Kelsey Grammer was at a Robert Plant concert in Los Angeles this spring when the rocker and his Band of Joy performed the track "Satan Your Kingdom Must Come Down." Listening to the song's lyrics as he sat in the Greek Theatre audience, Grammer realized the song was a perfect match for his character on Starz's Boss, the mercurial mayor of Chicago.
Grammer passed the song along to Russell Ziecker, head of TV music at Lionsgate (which produces Boss), and it eventually became the show's main title theme. "It works so well," Ziecker says. "Kelsey nailed it."
TV theme songs used to be ubiquitous (think The Brady Bunch, The Addams Family or, more recently, Friends). But as the networks looked to keep viewers from zapping channels (and shows lost length time anyway), opening credits were seen as expendable.
They haven't completely disappeared, however. Iconic themes still abound — everything from the Barenaked Ladies' The Big Bang Theory opener to House's chilling theme song (Massive Attack's "Teardrop"). This season, just a handful of new shows boast actual theme songs. Some were written specifically for a show — such as an original composition J.J. Abrams created for Person of Interest — while others are commercially available tracks that were licensed.
In the case of new CBS sitcom 2 Broke Girls, co-creator Michael Patrick King fell in love with "Second Chance," a song by Peter Bjorn and John off their album Gimme Some. "It is vibrant, current and unique and it was a sound that was not exclusive feminine and both guys and girls would respond to," King says.
Ziecker admits that when series producers fall in love with a certain song, it sends a chill down his spine. "I start thinking, 'Here goes 200 hours of my life to put this together.'"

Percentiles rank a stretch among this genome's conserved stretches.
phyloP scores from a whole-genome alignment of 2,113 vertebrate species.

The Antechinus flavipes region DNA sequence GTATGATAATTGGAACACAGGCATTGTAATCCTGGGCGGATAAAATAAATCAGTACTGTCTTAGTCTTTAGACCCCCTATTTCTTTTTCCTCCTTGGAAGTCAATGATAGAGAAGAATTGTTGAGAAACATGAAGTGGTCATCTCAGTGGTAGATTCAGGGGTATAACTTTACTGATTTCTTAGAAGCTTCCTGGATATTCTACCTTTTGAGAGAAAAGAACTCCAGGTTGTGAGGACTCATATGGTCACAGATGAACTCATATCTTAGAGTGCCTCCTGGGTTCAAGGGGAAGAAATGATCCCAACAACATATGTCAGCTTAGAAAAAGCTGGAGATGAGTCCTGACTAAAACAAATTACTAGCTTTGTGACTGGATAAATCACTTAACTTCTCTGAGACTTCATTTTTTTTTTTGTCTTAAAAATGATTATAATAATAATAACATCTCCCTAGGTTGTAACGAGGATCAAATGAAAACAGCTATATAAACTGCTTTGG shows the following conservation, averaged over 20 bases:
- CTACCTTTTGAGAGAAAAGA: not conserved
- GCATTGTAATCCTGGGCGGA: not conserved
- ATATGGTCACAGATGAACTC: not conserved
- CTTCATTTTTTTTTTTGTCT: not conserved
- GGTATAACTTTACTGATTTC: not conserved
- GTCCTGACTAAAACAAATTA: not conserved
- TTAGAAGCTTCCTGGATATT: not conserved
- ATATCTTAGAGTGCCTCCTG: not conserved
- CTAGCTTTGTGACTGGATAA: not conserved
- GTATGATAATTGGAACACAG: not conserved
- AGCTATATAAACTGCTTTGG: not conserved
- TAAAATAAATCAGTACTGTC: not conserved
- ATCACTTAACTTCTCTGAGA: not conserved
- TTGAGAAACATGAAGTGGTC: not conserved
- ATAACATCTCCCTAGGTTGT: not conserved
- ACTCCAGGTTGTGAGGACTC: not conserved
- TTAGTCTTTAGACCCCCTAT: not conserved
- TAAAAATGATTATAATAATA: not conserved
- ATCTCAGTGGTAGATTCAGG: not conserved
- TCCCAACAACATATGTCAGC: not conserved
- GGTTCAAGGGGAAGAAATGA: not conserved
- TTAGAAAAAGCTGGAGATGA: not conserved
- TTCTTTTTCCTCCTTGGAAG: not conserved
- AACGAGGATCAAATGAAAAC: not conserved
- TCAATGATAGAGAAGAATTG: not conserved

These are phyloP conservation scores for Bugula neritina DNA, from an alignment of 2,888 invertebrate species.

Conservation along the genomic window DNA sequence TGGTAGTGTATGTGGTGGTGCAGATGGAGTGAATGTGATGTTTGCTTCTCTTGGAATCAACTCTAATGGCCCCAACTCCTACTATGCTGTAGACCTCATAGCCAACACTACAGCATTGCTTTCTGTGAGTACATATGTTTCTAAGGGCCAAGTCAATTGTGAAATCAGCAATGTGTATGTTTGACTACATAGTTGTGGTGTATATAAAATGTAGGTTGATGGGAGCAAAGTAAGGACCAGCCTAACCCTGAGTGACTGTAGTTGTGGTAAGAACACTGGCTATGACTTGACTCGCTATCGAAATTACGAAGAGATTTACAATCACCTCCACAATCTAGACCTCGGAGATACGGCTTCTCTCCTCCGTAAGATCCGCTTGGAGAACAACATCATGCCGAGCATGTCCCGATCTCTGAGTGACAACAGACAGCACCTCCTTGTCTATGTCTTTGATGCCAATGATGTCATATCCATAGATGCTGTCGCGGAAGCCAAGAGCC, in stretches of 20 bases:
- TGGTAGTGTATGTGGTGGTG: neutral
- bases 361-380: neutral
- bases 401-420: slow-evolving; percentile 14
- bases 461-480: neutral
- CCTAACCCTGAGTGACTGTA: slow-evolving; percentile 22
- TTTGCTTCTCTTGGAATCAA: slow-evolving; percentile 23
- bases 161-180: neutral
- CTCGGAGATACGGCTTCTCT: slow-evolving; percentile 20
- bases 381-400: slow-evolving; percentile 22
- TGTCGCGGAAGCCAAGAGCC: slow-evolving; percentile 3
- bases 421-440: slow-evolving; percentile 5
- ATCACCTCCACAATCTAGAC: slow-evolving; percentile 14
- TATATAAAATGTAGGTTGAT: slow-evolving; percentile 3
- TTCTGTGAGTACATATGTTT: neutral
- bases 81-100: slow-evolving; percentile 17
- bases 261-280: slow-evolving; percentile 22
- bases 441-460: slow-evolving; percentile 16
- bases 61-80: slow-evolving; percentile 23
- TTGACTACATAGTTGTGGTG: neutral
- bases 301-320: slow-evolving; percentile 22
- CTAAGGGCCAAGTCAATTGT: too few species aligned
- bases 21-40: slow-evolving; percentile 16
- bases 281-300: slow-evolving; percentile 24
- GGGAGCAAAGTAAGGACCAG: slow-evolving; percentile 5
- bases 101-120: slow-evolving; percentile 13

That's because securing the rights to a pre-existing track is never easy. A TV studio usually needs to either purchase (or buy a stake in) the song's publishing rights in order to exploit it globally. Otherwise, you might be forced to cut out the show's signature theme on DVD or internationally.
Ziecker, who years ago put together the Frasier soundtrack, says he knew Grammer would have some thoughts on what Boss' music voice should be. At first, Ziecker says he thought "Satan Your Kingdom Must Come Down" might be "too on the nose" for Boss, but flew down to New Orleans to meet with Plant and see the rocker perform at Jazz Fest. He was soon sold on the track — with some changes.
"We deconstructed the song and put it back together, adding a few influences and subtracting a few," he says. That included removing a banjo and mandolin from Plant's original version and bringing in a "dirtier electric guitar influence" to reflect Boss' Chicago setting. Ziecker and Plant's camp went back and forth on the song while Plant toured Russia and the Ukraine this summer, before the musician finally signed off on the changes.
The remix also gave Lionsgate the opportunity to retain a percentage of the song. "It took two or three months and a long of signoffs," Ziecker says. "When it was done I poured myself a beer and that was it." All that work may explain why so many shows eschew theme songs all together these days (or stick with original compositions).
Here's a round up of this year's new theme songs and who performs them:
2 Broke Girls
The Song: "Second Chance," from the 2011 album, Gimme Some
The Artist: Peter Bjorn and John
The Song: "Satan Your Kingdom Must Come Down (Boss Remix)," from the 2010 album Band of Joy
The Artist: Robert Plant and the Band of Joy (remix by Boss composer Brian Reitzell)
The Song: "Pleasant Nightmare"
The Artist: Dominican rocker Alih Jey
American Horror Story
The Song: "American Horror Story" / Instrumental
The Artists: Former Nine Inch Nails member Charlie Clouser and sound designer Cesar Davila-Irizarry
Person of Interest
The Song: "Person of Interest Theme Music" / Instrumental
The Artist: The drama's creator, J.J. Abrams